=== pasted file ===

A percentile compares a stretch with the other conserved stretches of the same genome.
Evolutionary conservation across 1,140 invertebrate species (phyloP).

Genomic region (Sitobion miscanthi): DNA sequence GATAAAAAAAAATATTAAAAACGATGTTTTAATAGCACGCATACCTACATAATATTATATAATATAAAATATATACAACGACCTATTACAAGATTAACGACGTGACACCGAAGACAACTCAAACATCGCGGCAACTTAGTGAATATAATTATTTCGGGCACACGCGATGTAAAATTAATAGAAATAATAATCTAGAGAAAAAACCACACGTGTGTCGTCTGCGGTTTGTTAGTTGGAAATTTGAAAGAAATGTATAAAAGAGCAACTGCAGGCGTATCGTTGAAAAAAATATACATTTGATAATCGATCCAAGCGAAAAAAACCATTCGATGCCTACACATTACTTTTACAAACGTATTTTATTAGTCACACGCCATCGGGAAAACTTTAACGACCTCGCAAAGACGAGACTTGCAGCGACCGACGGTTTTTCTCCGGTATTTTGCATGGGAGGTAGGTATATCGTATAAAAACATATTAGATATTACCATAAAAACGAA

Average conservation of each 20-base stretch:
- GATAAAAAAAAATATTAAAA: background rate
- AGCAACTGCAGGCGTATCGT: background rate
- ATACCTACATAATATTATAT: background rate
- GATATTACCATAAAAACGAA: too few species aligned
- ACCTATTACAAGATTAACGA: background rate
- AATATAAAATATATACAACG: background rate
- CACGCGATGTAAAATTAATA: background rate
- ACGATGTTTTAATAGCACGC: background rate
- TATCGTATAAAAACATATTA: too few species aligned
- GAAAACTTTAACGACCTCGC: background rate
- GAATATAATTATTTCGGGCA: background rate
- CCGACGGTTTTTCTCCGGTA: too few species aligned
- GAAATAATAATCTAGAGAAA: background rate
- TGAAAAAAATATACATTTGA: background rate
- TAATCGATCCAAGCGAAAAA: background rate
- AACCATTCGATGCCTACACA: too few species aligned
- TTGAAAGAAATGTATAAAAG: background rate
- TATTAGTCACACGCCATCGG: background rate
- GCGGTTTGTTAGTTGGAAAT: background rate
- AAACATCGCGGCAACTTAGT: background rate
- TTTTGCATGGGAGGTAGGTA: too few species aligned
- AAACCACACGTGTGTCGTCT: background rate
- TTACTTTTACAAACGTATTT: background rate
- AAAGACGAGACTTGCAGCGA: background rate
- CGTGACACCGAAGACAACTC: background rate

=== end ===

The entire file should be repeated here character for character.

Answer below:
A percentile compares a stretch with the other conserved stretches of the same genome.
Evolutionary conservation across 1,140 invertebrate species (phyloP).

Genomic region (Sitobion miscanthi): DNA sequence GATAAAAAAAAATATTAAAAACGATGTTTTAATAGCACGCATACCTACATAATATTATATAATATAAAATATATACAACGACCTATTACAAGATTAACGACGTGACACCGAAGACAACTCAAACATCGCGGCAACTTAGTGAATATAATTATTTCGGGCACACGCGATGTAAAATTAATAGAAATAATAATCTAGAGAAAAAACCACACGTGTGTCGTCTGCGGTTTGTTAGTTGGAAATTTGAAAGAAATGTATAAAAGAGCAACTGCAGGCGTATCGTTGAAAAAAATATACATTTGATAATCGATCCAAGCGAAAAAAACCATTCGATGCCTACACATTACTTTTACAAACGTATTTTATTAGTCACACGCCATCGGGAAAACTTTAACGACCTCGCAAAGACGAGACTTGCAGCGACCGACGGTTTTTCTCCGGTATTTTGCATGGGAGGTAGGTATATCGTATAAAAACATATTAGATATTACCATAAAAACGAA

Average conservation of each 20-base stretch:
- GATAAAAAAAAATATTAAAA: background rate
- AGCAACTGCAGGCGTATCGT: background rate
- ATACCTACATAATATTATAT: background rate
- GATATTACCATAAAAACGAA: too few species aligned
- ACCTATTACAAGATTAACGA: background rate
- AATATAAAATATATACAACG: background rate
- CACGCGATGTAAAATTAATA: background rate
- ACGATGTTTTAATAGCACGC: background rate
- TATCGTATAAAAACATATTA: too few species aligned
- GAAAACTTTAACGACCTCGC: background rate
- GAATATAATTATTTCGGGCA: background rate
- CCGACGGTTTTTCTCCGGTA: too few species aligned
- GAAATAATAATCTAGAGAAA: background rate
- TGAAAAAAATATACATTTGA: background rate
- TAATCGATCCAAGCGAAAAA: background rate
- AACCATTCGATGCCTACACA: too few species aligned
- TTGAAAGAAATGTATAAAAG: background rate
- TATTAGTCACACGCCATCGG: background rate
- GCGGTTTGTTAGTTGGAAAT: background rate
- AAACATCGCGGCAACTTAGT: background rate
- TTTTGCATGGGAGGTAGGTA: too few species aligned
- AAACCACACGTGTGTCGTCT: background rate
- TTACTTTTACAAACGTATTT: background rate
- AAAGACGAGACTTGCAGCGA: background rate
- CGTGACACCGAAGACAACTC: background rate